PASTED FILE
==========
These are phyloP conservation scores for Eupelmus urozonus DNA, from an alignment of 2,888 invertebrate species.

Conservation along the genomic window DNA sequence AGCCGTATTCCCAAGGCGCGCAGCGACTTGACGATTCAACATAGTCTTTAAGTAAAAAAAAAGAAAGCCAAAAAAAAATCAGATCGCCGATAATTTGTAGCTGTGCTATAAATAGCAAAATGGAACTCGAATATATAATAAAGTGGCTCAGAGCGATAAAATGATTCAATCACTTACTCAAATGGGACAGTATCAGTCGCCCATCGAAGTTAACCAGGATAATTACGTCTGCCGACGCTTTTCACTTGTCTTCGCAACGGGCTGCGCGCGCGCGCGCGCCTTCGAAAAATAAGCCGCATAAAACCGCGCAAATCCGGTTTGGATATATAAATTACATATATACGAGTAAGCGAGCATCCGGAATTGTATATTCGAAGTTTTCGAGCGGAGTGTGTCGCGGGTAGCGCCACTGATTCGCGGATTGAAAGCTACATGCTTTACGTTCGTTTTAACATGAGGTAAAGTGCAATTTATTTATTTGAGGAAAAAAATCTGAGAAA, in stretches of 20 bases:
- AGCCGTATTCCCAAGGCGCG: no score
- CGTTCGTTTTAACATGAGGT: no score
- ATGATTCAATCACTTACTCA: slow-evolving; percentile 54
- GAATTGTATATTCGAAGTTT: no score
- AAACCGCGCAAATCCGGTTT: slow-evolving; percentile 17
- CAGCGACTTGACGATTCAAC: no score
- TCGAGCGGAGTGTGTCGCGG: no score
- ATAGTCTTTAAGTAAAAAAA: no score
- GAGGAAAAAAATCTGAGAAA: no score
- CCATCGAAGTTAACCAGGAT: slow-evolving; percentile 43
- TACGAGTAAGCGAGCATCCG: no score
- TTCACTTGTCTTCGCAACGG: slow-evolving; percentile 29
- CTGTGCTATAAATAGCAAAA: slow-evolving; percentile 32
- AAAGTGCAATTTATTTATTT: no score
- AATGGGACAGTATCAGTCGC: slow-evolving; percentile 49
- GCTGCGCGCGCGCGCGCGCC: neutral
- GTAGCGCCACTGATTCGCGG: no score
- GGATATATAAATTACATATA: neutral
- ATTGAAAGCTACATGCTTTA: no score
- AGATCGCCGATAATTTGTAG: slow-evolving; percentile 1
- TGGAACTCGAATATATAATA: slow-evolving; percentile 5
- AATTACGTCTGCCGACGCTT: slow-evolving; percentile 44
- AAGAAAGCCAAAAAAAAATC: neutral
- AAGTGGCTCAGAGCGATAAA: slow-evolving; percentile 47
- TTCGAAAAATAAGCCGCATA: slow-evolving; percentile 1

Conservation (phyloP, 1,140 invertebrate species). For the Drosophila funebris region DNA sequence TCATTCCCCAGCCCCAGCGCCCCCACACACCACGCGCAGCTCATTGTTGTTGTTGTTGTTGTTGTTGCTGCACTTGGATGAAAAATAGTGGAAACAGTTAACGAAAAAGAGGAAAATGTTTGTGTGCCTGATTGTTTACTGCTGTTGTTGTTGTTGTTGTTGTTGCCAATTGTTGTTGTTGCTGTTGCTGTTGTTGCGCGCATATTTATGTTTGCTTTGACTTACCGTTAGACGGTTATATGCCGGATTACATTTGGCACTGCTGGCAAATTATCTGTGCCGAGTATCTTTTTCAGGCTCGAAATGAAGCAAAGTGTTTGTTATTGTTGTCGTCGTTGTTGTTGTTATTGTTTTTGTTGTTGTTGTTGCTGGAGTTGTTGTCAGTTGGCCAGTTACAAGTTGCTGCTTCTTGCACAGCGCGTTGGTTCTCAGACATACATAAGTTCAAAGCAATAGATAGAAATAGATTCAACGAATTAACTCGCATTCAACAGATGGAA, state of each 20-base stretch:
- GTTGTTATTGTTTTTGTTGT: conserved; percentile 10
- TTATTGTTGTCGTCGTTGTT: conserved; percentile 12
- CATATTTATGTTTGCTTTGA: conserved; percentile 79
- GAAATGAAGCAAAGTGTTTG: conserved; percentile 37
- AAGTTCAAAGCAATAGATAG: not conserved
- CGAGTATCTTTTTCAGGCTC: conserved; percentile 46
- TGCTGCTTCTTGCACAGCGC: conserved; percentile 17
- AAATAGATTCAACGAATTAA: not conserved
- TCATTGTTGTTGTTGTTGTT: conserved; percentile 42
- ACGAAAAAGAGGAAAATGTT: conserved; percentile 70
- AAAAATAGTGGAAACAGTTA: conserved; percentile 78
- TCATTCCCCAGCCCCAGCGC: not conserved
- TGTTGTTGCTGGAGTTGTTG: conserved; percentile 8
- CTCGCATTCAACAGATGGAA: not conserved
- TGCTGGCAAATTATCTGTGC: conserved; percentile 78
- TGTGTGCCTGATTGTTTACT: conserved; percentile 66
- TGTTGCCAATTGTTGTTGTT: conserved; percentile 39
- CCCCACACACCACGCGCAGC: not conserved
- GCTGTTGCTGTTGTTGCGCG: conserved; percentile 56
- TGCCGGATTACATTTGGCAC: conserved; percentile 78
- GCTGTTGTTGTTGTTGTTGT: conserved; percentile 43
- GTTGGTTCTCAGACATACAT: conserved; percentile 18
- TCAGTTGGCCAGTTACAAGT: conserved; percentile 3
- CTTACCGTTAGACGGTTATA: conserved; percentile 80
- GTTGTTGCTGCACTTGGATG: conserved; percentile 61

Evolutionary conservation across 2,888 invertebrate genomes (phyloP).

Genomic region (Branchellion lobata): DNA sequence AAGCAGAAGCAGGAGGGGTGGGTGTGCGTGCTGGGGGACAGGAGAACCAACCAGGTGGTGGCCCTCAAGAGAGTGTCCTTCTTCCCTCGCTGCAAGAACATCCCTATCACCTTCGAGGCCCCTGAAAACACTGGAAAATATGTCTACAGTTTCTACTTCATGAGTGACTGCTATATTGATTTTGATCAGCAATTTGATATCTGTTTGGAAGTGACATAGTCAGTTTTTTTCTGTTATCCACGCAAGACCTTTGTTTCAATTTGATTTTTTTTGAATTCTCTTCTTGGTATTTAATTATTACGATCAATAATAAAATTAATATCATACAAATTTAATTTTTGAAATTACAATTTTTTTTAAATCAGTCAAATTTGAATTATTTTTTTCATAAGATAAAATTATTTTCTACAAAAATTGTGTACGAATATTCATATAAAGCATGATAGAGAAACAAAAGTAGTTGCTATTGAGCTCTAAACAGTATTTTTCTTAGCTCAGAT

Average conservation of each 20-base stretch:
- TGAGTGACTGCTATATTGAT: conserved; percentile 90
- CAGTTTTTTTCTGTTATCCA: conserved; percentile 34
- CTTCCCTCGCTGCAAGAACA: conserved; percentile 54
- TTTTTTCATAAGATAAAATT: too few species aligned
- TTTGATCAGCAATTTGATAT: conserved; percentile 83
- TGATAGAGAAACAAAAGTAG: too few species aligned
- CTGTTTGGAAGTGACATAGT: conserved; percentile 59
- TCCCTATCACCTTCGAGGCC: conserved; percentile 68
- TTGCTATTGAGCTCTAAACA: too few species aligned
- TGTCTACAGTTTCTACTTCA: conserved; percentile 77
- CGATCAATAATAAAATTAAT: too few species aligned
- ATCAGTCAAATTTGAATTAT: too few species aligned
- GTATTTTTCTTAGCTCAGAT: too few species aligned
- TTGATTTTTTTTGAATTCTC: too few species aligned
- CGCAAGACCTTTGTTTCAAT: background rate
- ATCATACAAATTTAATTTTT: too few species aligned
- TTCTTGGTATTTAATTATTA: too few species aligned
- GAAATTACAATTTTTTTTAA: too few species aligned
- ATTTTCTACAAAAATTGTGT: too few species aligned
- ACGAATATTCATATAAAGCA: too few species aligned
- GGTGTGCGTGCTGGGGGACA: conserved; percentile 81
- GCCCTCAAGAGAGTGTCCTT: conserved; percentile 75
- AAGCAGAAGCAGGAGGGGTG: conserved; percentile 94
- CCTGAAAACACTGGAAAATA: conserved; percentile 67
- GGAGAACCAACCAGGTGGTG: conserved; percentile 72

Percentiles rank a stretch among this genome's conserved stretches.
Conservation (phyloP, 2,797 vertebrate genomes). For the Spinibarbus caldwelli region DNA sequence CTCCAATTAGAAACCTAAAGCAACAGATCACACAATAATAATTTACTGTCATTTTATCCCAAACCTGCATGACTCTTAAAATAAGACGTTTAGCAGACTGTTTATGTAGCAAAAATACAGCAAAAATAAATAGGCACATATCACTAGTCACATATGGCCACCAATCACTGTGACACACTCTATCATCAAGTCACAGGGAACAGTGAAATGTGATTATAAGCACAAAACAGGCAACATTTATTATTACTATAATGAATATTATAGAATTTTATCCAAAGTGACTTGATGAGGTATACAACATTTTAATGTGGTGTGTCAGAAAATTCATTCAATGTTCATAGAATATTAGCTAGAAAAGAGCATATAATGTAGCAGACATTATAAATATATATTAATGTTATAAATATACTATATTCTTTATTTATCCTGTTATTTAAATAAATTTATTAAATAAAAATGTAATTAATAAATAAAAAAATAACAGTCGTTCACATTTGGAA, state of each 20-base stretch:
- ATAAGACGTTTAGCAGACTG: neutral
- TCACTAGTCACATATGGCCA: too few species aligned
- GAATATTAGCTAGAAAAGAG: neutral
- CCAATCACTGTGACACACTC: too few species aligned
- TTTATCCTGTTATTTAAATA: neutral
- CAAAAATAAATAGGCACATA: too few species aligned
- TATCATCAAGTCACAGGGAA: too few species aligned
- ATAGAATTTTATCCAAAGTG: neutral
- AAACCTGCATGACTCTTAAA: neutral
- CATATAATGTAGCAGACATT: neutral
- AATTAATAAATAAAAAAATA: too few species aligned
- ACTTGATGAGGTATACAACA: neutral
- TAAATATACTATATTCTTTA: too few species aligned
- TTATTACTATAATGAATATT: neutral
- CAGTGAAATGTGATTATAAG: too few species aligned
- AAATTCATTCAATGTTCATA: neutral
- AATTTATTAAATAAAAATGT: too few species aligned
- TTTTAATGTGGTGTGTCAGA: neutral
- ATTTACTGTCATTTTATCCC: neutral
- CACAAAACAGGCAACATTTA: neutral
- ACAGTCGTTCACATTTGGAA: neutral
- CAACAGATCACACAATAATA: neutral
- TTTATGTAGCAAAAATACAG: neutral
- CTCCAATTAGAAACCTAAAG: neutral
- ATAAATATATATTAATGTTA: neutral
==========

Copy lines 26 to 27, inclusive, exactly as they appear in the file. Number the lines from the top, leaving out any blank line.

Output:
- AAGTGGCTCAGAGCGATAAA: slow-evolving; percentile 47
- TTCGAAAAATAAGCCGCATA: slow-evolving; percentile 1